Let’s plug those numbers into our equation. Television produced 50 new customers at a cost of $2,000 (50 ÷ 2000 = .025, or a productivity rate of 2.5%). The radio ads produced 15 new customers and cost $700 (15 ÷ 700 = .022, or a 2.2% productivity rate). Print ads brought in 9 new customers and cost $300 (9 ÷ 300 = .03, or a 3% return on productivity).

    From this analysis, it is clear that you would be getting the biggest bang for your advertising dollar using print ads.

    12. Utilize Peer Feedback

    This is especially useful when people who work in teams or groups. While self-assessments can be very useful, the average person is notoriously bad at assessing their own abilities.

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    Just ask a room full of people how many consider themselves to be an above average driver and you’ll see 70% of the hands go up[2]! Now we clearly know that in reality about 25% of drivers are below average, 25% are above average, and 50% are average.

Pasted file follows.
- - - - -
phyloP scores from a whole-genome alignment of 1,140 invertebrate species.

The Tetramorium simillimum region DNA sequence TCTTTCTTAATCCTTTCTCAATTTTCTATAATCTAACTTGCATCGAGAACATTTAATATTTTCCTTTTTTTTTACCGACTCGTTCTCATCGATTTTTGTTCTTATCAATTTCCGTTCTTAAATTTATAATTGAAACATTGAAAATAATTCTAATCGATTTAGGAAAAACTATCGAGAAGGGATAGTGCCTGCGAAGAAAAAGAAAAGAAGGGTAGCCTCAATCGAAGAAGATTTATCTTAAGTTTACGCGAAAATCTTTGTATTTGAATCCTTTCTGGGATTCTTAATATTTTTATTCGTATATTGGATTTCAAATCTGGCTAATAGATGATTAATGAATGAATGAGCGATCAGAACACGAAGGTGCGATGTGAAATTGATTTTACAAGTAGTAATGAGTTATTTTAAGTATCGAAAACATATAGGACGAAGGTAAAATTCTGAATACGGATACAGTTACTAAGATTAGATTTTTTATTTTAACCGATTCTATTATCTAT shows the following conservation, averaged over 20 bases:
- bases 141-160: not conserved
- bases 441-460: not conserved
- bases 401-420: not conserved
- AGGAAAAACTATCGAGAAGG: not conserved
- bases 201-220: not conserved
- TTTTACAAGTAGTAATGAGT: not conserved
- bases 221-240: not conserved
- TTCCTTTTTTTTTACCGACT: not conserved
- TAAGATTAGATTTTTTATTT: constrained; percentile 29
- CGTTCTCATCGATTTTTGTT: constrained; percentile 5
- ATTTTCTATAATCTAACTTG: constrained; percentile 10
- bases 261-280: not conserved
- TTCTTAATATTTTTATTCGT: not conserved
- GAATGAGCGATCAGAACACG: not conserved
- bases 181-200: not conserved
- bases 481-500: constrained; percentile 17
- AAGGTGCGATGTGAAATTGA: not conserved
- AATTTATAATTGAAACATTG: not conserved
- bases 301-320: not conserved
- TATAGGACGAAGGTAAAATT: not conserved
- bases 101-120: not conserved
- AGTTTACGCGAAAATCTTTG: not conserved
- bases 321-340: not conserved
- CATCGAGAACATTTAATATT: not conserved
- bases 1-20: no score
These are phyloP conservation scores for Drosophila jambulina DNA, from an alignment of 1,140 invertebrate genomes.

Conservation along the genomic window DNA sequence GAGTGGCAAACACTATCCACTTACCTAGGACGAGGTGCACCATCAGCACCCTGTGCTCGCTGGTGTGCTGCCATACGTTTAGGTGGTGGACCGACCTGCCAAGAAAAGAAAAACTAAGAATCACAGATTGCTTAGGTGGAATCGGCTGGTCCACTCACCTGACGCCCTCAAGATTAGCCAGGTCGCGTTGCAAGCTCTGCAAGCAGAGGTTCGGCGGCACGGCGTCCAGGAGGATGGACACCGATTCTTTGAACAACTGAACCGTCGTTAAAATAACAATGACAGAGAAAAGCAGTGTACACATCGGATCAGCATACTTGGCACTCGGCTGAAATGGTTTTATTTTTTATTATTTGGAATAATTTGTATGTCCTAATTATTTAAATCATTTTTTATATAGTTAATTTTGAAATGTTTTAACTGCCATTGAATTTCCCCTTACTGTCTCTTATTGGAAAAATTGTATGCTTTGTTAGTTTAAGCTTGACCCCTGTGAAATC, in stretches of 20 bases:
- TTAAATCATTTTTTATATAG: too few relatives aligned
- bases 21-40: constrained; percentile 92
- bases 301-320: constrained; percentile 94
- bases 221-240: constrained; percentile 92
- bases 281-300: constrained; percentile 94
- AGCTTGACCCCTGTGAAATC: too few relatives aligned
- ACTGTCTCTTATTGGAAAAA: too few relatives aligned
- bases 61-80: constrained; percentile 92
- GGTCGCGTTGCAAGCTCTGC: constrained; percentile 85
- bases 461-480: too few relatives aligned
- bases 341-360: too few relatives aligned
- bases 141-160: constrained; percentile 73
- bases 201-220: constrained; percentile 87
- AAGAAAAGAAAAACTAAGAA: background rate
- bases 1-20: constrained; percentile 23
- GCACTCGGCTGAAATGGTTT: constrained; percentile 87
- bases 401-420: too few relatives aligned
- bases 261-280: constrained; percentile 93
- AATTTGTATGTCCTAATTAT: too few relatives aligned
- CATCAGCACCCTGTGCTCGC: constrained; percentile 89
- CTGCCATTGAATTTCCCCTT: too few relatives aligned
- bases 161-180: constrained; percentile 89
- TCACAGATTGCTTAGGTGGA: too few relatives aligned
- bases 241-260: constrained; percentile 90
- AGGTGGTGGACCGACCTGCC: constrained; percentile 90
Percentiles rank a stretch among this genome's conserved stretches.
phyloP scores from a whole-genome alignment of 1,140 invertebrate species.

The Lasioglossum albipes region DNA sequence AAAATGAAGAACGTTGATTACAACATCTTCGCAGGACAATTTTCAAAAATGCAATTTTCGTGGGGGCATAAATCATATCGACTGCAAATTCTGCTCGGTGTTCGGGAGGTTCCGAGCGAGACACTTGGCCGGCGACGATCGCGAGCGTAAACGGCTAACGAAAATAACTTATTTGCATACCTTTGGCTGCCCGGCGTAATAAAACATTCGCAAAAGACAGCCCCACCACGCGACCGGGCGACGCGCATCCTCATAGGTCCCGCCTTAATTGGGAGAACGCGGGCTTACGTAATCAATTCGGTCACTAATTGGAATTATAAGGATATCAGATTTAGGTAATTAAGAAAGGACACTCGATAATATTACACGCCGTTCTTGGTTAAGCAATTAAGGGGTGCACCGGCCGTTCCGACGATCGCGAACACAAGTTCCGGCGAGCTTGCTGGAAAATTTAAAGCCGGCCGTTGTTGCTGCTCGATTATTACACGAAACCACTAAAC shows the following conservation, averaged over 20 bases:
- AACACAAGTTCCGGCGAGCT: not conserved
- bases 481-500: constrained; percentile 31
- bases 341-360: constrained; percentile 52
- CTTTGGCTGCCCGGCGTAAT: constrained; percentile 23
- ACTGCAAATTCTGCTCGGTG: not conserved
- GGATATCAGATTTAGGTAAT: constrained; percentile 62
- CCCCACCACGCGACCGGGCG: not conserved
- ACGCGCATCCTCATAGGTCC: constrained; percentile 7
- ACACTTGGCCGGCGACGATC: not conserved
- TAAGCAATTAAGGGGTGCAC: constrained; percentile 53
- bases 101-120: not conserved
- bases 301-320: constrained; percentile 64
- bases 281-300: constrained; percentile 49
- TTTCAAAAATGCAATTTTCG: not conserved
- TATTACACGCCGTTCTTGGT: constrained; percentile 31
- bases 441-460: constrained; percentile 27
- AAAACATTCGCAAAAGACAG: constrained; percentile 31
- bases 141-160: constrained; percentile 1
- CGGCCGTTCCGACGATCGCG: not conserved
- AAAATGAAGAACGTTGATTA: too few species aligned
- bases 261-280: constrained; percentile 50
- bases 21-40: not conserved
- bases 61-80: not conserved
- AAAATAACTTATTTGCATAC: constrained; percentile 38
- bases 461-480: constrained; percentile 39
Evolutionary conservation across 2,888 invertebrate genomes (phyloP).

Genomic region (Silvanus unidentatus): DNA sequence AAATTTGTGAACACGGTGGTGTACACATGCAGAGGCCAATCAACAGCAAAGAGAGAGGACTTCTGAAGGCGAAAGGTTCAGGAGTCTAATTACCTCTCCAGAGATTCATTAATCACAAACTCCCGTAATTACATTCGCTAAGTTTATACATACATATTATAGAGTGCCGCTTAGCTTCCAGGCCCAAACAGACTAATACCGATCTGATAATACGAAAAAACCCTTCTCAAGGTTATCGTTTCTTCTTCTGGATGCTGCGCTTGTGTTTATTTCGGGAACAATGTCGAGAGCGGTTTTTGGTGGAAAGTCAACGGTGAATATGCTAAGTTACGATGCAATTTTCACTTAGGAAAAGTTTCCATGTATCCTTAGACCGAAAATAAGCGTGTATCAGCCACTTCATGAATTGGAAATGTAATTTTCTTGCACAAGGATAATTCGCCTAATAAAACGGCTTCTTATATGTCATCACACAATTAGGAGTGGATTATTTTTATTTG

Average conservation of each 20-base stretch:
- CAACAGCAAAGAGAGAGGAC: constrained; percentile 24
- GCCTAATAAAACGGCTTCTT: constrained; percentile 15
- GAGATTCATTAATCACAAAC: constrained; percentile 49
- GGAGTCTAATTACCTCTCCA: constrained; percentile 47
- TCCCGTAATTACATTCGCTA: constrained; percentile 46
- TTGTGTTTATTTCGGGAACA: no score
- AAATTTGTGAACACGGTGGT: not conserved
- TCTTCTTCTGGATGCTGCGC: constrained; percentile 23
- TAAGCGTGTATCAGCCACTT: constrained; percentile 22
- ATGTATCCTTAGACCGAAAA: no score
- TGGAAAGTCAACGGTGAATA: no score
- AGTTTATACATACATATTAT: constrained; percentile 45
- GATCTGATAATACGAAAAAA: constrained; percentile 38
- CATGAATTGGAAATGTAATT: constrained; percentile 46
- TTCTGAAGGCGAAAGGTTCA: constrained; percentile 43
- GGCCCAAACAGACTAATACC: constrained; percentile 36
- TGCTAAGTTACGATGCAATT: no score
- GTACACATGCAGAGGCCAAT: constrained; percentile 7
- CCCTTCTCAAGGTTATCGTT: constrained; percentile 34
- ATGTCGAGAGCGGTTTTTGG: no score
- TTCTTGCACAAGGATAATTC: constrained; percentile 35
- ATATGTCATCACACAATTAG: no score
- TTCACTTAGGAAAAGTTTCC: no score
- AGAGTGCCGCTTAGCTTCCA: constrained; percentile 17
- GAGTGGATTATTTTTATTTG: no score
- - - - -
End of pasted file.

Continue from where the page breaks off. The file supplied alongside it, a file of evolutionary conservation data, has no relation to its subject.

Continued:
Are all these people lying? No, they just don’t have an accurate assessment of their own abilities.

    It’s the same in the workplace. Using peer feedback will often provide a more accurate assessment of a person’s ability than a self-assessment would.

    13. Encourage Innovation and Don’t Penalize Failure

    When it comes to productivity, encouraging employee input and adopting their ideas can be a great way to boost productivity. Just make sure that any changes you adopt translate into higher productivity.